Log Cabin Republicans Endorse Trump

Log Cabin Republicans Endorse Trump

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It would be difficult to envision a president with a more virulent and toxically anti-LGBTQ agenda than Donald Trump. Yet on August 16, the Log Cabin Republicans, the nation’s foremost gay conservative group, endorsed Trump for president in 2020. In 2016 they refused to endorse him.

The very concept of LGBTQ people for Trump is shocking. He has attacked queer and trans people repeatedly. On the same day Log Cabin endorsed him, Trump proposed a religious freedom rule that would allow discrimination against LGBTQ employees based on an employer’s religious beliefs. The Trump DOJ has filed briefs in discrimination cases against gay and trans people that will be heard by the Supreme Court in October. Those briefs intend to vitiate Title VII of the Civil Rights Act with regard to gay and trans people and could be precedent setting.

Even among staunch white cisgender straight men that comprise the vast majority of the Republican Party, there is a phalanx of #NeverTrump folks for whom most of the awfulness of the GOP has been acceptable forever. But even for them, the nouveau-rich, dyed-hair, spray-tanned, pussy-grabbing vulgarity of Trump is a bridge too far.

The Log Cabin Republicans endorsed Trump in an op-ed in the Washington Post written by chairman Robert Kabel and vice chairwoman Jill Homan. The piece is headlined: "Trump met his commitments to LGBTQ Americans. He has our endorsement."

The headline is as delusional as the Log Cabin argument.

Kabel and Homan inexplicably position Trump against anti-gay Republican Pat Buchanan, a former Nixon speechwriter, who ran for president several times.

According to Kabel and Homan, Trump exemplifies how the Republican Party has expanded its views on LGBTQ people since Buchanan’s last attempted run in 2000.

The duo proclaimed the speech at the 2016 Republican National Convention by widely reviled financier Peter Thiel was a turning point. Thiel was the first out gay person ever allowed to speak at an RNC. The billionaire said, "I am proud to be gay. I am proud to be a Republican. But most of all, I am proud to be an American."

Kabel and Homan said the moment was "extraordinarily uplifting," writing, "This is the party that Trump has helped make possible by moving past the culture wars that dominated the 1990s and early 2000s, in particular by removing gay rights as a wedge issue from the old Republican playbook."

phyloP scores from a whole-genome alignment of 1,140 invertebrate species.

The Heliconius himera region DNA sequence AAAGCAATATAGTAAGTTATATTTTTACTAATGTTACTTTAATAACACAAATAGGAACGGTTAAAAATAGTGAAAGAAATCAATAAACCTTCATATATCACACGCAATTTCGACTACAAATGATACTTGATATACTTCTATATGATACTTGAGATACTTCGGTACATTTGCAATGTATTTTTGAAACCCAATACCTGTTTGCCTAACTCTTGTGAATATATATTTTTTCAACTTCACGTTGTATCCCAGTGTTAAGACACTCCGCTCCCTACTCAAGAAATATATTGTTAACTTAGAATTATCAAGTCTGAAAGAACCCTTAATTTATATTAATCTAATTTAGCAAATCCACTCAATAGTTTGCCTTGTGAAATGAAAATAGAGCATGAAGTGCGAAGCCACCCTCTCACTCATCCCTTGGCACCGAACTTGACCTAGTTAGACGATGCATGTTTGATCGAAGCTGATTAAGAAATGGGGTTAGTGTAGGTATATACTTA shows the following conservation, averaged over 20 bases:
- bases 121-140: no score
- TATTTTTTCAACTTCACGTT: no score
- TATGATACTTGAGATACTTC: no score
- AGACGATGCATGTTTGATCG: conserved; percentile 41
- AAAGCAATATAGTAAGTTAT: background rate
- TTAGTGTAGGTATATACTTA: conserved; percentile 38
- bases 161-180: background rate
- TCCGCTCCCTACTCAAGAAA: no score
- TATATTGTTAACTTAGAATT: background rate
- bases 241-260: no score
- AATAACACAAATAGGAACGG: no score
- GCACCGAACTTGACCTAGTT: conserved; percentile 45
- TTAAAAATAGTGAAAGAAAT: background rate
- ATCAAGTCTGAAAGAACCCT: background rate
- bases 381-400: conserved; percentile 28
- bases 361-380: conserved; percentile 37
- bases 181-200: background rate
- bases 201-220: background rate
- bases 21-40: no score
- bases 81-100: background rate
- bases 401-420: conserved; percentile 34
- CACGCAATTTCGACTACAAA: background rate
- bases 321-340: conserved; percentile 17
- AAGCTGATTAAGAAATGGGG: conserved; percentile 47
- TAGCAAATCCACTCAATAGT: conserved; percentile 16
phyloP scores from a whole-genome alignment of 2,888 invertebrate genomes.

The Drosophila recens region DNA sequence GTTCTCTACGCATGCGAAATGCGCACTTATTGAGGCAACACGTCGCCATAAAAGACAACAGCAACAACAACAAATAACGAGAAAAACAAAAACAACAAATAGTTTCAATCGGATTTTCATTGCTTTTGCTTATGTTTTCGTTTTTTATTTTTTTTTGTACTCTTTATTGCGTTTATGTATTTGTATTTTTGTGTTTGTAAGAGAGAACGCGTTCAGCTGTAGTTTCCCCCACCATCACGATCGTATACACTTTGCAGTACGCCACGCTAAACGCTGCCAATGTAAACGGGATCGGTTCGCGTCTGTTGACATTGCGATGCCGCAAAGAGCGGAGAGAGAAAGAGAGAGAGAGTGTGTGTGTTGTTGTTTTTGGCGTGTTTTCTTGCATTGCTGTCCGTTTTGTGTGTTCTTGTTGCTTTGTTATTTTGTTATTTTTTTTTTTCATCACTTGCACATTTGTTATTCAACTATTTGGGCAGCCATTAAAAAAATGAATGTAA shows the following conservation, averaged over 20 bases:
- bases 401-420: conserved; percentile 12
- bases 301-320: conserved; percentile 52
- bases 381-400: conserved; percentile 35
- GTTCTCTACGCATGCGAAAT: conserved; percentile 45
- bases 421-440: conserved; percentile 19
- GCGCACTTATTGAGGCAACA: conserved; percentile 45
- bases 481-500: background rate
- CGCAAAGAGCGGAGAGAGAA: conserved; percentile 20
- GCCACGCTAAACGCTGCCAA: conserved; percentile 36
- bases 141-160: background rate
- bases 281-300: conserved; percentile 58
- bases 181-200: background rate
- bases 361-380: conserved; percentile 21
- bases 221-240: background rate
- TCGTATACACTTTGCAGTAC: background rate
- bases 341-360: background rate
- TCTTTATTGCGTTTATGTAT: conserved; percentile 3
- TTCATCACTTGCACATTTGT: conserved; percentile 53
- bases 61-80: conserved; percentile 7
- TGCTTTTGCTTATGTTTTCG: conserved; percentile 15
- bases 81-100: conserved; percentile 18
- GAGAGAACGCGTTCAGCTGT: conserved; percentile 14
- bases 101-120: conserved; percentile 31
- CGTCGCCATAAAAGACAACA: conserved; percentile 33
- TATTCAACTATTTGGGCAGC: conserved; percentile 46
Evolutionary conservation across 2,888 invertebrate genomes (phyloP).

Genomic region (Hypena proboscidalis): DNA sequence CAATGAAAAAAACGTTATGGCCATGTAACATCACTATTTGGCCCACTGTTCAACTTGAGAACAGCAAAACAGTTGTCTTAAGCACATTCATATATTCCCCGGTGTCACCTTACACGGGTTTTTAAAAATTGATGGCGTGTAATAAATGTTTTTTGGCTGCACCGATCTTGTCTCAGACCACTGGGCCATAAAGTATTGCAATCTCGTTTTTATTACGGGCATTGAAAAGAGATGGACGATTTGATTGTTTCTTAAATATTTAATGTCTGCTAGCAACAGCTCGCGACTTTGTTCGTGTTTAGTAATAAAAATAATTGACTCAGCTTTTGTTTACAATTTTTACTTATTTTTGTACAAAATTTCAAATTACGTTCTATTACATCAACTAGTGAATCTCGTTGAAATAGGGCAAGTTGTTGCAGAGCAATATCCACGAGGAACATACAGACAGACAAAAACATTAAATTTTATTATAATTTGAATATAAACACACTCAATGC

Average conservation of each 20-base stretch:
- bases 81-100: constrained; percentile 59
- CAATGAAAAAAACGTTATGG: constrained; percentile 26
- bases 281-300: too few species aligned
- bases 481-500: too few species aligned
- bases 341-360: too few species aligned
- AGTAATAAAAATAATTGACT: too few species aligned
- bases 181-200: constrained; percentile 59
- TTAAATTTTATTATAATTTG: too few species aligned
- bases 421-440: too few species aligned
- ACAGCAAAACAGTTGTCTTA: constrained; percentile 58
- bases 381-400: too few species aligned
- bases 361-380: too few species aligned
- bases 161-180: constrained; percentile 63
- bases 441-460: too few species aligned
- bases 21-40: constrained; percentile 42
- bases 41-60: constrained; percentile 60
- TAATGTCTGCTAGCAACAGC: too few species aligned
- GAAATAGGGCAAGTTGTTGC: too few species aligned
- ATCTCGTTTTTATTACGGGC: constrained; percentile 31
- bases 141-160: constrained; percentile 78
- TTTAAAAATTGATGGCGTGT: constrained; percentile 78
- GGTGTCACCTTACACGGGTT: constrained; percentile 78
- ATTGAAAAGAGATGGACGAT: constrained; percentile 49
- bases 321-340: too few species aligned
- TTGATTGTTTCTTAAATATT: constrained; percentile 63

Some would call this argument specious, others purposefully deceptive. Trump has ratcheted up the culture wars on every front, from declaring there is "post-birth abortion" to arguing against the Equality Act on behalf of his evangelical base.

During the election, Trump promised to be better than Hillary Clinton on queer issues. But as Secretary of State, Hillary Clinton was the highest ranked global official ever to speak out about human rights for gay people in an historic speech in Geneva in 2011. In that speech she proclaimed "gay rights are human rights" and urged adoption of policies protecting gays and lesbians from civil rights and other abuses globally.

Clinton also revised State Department policy to facilitate lesbian and gay parents and trans persons in obtaining passports. She was the first presidential nominee in history to have an openly gay person as her campaign manager.

Kabel and Homan said its national board of directors made the decision to endorse Trump after consulting with its chapters across the country. They cited Trump’s commitment to end the spread of HIV/AIDS in 10 years and claimed Trump is working to get other countries to conform to human rights standards — standards Secretary Clinton had set in 2011 in Geneva — with regard to LGBTQ people.

The op-ed claims "The president’s tax cuts have benefited LGBTQ families and helped put food on their tables," but the 2017 GOP tax cuts only benefited the wealthiest 2 percent of Americans and corporations. By including revocation of the Affordable Care Act mandate, it also increased healthcare premiums for millions and made it harder for people with HIV/AIDS to access healthcare.

Kabel and Homan’s sole criticism is tepid: "We oppose the transgender service restriction and will continue to press the administration to reconsider."

Log Cabin board member Jennifer Horn resigned in protest. "There is no world where I can sit down at the dining room table and explain to my children that I just endorsed Donald Trump for president," Horn said, in an August 19 op-ed in the Washington Post. She wrote that she did not vote for Trump in 2016: "It was the first time in my life that I have not voted for the Republican nominee."

Trump asserted in a meeting with the press on August 20 that he was "very honored" to receive the endorsement and claimed, "I’ve done very well with that community. Some of my biggest supporters are of that community....I think I’ve done really very well with them."

Log Cabin Republicans have always represented a largely privileged group. Kabel and Homan’s tacit ignoring of Trump’s harmful actions against LGBTQ people is both insulting and dangerous. Trump is already using their endorsement to deflect from his damaging anti-LGBTQ policies.

Kabel and Homan write, "To paraphrase President Ronald Reagan, 80 percent my friend is not 20 percent my enemy."

When hate crimes against LGBTQ people are up exponentially under Trump, when LGBTQ people are denied legal recourse and even medical care because of Trump’s homophobic and transphobic policies, maybe that 20 percent is indeed the enemy. And maybe the Log Cabin Republicans are as well.

 


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